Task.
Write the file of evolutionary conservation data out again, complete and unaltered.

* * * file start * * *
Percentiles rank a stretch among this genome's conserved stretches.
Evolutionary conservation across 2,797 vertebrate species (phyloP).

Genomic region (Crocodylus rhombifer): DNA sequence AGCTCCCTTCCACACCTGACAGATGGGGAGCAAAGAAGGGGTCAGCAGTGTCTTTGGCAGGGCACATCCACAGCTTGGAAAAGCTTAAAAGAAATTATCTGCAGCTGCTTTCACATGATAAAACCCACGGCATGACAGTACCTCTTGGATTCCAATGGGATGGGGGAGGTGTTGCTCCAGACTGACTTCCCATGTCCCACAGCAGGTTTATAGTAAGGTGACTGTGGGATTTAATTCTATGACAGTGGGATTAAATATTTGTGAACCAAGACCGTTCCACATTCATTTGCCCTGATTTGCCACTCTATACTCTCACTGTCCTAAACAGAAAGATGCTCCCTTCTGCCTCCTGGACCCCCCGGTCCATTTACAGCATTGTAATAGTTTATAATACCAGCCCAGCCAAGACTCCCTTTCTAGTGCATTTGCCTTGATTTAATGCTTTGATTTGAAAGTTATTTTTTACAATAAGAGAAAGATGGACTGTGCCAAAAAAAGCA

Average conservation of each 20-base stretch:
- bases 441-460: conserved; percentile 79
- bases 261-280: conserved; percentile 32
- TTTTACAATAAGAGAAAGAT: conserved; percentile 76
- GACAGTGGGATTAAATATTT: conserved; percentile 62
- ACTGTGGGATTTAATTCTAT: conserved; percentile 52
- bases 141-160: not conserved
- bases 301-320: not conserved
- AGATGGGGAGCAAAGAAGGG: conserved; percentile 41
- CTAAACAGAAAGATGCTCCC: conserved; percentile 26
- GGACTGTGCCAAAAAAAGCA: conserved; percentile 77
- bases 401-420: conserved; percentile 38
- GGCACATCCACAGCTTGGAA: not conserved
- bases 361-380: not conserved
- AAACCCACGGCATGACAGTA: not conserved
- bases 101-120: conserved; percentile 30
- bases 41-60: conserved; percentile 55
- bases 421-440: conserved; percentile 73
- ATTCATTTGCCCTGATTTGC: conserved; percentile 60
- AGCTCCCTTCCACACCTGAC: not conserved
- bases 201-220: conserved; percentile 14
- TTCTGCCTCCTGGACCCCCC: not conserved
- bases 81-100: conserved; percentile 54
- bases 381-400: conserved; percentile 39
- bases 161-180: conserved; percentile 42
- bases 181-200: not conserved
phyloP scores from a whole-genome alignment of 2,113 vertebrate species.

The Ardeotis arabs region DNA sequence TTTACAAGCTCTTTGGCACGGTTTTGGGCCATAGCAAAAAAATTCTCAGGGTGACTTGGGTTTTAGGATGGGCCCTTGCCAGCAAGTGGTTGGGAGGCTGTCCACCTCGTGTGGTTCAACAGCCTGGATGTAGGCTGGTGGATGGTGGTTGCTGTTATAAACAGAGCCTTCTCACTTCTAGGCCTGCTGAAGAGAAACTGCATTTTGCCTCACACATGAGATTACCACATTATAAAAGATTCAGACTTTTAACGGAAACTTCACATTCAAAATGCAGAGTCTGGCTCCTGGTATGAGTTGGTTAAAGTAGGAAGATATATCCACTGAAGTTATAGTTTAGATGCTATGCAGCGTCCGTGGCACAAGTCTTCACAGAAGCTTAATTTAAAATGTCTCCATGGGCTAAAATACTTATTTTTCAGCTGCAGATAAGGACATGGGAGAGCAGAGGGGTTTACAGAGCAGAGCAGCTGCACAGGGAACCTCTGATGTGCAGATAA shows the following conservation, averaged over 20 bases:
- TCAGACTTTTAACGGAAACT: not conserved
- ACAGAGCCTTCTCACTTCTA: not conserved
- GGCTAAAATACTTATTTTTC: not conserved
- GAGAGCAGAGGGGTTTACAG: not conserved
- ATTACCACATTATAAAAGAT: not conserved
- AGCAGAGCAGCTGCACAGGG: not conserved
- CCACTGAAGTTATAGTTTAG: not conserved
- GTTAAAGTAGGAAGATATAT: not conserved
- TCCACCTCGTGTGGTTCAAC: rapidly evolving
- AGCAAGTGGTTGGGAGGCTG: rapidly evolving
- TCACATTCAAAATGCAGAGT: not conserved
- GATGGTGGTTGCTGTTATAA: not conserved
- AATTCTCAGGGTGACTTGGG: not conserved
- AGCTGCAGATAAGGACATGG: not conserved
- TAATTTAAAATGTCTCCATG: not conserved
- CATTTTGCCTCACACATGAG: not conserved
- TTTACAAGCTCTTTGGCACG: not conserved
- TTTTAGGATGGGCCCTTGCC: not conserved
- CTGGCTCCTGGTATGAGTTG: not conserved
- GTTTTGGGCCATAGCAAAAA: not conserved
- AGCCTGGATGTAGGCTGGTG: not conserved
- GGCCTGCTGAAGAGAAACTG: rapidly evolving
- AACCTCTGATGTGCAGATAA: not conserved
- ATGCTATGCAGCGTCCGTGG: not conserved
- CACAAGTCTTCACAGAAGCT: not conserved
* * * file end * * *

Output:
Percentiles rank a stretch among this genome's conserved stretches.
Evolutionary conservation across 2,797 vertebrate species (phyloP).

Genomic region (Crocodylus rhombifer): DNA sequence AGCTCCCTTCCACACCTGACAGATGGGGAGCAAAGAAGGGGTCAGCAGTGTCTTTGGCAGGGCACATCCACAGCTTGGAAAAGCTTAAAAGAAATTATCTGCAGCTGCTTTCACATGATAAAACCCACGGCATGACAGTACCTCTTGGATTCCAATGGGATGGGGGAGGTGTTGCTCCAGACTGACTTCCCATGTCCCACAGCAGGTTTATAGTAAGGTGACTGTGGGATTTAATTCTATGACAGTGGGATTAAATATTTGTGAACCAAGACCGTTCCACATTCATTTGCCCTGATTTGCCACTCTATACTCTCACTGTCCTAAACAGAAAGATGCTCCCTTCTGCCTCCTGGACCCCCCGGTCCATTTACAGCATTGTAATAGTTTATAATACCAGCCCAGCCAAGACTCCCTTTCTAGTGCATTTGCCTTGATTTAATGCTTTGATTTGAAAGTTATTTTTTACAATAAGAGAAAGATGGACTGTGCCAAAAAAAGCA

Average conservation of each 20-base stretch:
- bases 441-460: conserved; percentile 79
- bases 261-280: conserved; percentile 32
- TTTTACAATAAGAGAAAGAT: conserved; percentile 76
- GACAGTGGGATTAAATATTT: conserved; percentile 62
- ACTGTGGGATTTAATTCTAT: conserved; percentile 52
- bases 141-160: not conserved
- bases 301-320: not conserved
- AGATGGGGAGCAAAGAAGGG: conserved; percentile 41
- CTAAACAGAAAGATGCTCCC: conserved; percentile 26
- GGACTGTGCCAAAAAAAGCA: conserved; percentile 77
- bases 401-420: conserved; percentile 38
- GGCACATCCACAGCTTGGAA: not conserved
- bases 361-380: not conserved
- AAACCCACGGCATGACAGTA: not conserved
- bases 101-120: conserved; percentile 30
- bases 41-60: conserved; percentile 55
- bases 421-440: conserved; percentile 73
- ATTCATTTGCCCTGATTTGC: conserved; percentile 60
- AGCTCCCTTCCACACCTGAC: not conserved
- bases 201-220: conserved; percentile 14
- TTCTGCCTCCTGGACCCCCC: not conserved
- bases 81-100: conserved; percentile 54
- bases 381-400: conserved; percentile 39
- bases 161-180: conserved; percentile 42
- bases 181-200: not conserved
phyloP scores from a whole-genome alignment of 2,113 vertebrate species.

The Ardeotis arabs region DNA sequence TTTACAAGCTCTTTGGCACGGTTTTGGGCCATAGCAAAAAAATTCTCAGGGTGACTTGGGTTTTAGGATGGGCCCTTGCCAGCAAGTGGTTGGGAGGCTGTCCACCTCGTGTGGTTCAACAGCCTGGATGTAGGCTGGTGGATGGTGGTTGCTGTTATAAACAGAGCCTTCTCACTTCTAGGCCTGCTGAAGAGAAACTGCATTTTGCCTCACACATGAGATTACCACATTATAAAAGATTCAGACTTTTAACGGAAACTTCACATTCAAAATGCAGAGTCTGGCTCCTGGTATGAGTTGGTTAAAGTAGGAAGATATATCCACTGAAGTTATAGTTTAGATGCTATGCAGCGTCCGTGGCACAAGTCTTCACAGAAGCTTAATTTAAAATGTCTCCATGGGCTAAAATACTTATTTTTCAGCTGCAGATAAGGACATGGGAGAGCAGAGGGGTTTACAGAGCAGAGCAGCTGCACAGGGAACCTCTGATGTGCAGATAA shows the following conservation, averaged over 20 bases:
- TCAGACTTTTAACGGAAACT: not conserved
- ACAGAGCCTTCTCACTTCTA: not conserved
- GGCTAAAATACTTATTTTTC: not conserved
- GAGAGCAGAGGGGTTTACAG: not conserved
- ATTACCACATTATAAAAGAT: not conserved
- AGCAGAGCAGCTGCACAGGG: not conserved
- CCACTGAAGTTATAGTTTAG: not conserved
- GTTAAAGTAGGAAGATATAT: not conserved
- TCCACCTCGTGTGGTTCAAC: rapidly evolving
- AGCAAGTGGTTGGGAGGCTG: rapidly evolving
- TCACATTCAAAATGCAGAGT: not conserved
- GATGGTGGTTGCTGTTATAA: not conserved
- AATTCTCAGGGTGACTTGGG: not conserved
- AGCTGCAGATAAGGACATGG: not conserved
- TAATTTAAAATGTCTCCATG: not conserved
- CATTTTGCCTCACACATGAG: not conserved
- TTTACAAGCTCTTTGGCACG: not conserved
- TTTTAGGATGGGCCCTTGCC: not conserved
- CTGGCTCCTGGTATGAGTTG: not conserved
- GTTTTGGGCCATAGCAAAAA: not conserved
- AGCCTGGATGTAGGCTGGTG: not conserved
- GGCCTGCTGAAGAGAAACTG: rapidly evolving
- AACCTCTGATGTGCAGATAA: not conserved
- ATGCTATGCAGCGTCCGTGG: not conserved
- CACAAGTCTTCACAGAAGCT: not conserved